The National Institute of Health and Care Excellence’s (NICE) revised guidelines on Physical Activity and the Environment have been released today (22 March 2018).

NICE's recommendations support Living Streets’ experience and campaigns to create streets and places where people want to walk. In particular that pedestrians “are given the highest priority when developing or maintaining streets and roads”; that pavements are free from obstructions, including being free from pavement parking; and that people should be given enough time to cross the road.

Tompion Platt, Head of Policy and Communications, Living Streets comments: 

“Our research shows that older people and those with disabilities in particular would be more likely to walk more if there were some simple interventions. 

“These issues are important to many of our supporters, which is why we are pleased that NICE has included many of our recommendations in its guidelines. Consistent use of tactile paving, enforcement of pavement parking bans, pavement maintenance, and eliminating street clutter were all recognised as important in encouraging walking. NICE also recommended accessibility and comfort improvements to public space, designing our streets for people, not vehicles.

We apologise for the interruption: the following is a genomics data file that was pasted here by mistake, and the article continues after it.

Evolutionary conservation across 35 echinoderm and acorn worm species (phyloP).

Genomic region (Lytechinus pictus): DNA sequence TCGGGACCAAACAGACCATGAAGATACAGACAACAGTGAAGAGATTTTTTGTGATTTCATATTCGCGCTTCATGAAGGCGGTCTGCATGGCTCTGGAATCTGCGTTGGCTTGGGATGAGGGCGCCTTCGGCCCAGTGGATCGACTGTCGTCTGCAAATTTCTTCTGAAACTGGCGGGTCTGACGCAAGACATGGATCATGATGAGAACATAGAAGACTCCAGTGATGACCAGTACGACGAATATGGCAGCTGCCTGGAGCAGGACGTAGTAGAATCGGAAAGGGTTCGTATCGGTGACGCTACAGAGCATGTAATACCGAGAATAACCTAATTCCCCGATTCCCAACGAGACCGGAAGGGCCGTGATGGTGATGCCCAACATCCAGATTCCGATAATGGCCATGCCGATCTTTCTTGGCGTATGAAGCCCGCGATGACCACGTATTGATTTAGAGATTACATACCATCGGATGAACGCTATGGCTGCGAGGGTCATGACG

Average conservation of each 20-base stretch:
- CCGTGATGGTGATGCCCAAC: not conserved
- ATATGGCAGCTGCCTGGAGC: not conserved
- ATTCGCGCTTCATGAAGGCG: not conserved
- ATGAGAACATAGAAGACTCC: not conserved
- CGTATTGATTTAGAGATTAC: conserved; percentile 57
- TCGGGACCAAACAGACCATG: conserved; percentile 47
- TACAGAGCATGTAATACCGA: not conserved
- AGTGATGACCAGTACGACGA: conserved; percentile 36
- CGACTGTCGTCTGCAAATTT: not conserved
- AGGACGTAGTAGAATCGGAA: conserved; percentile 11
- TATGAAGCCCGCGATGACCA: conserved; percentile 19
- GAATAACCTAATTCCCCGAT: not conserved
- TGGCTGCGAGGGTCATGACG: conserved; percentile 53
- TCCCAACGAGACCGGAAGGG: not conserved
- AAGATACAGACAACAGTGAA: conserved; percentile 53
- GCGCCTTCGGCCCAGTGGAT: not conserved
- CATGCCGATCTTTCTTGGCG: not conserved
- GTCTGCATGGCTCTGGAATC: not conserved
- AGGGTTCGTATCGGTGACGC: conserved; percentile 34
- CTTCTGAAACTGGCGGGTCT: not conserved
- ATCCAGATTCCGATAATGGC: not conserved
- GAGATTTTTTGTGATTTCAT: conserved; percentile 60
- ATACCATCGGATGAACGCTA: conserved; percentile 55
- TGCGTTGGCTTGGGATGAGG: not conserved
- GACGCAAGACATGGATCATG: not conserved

“But, our influencing work has to continue. We want public bodies to recognise the success of behavioural interventions like WOW – the year-round walk to school challenge. There is more to do to create a walking nation for all, but this is a good step in the right direction.”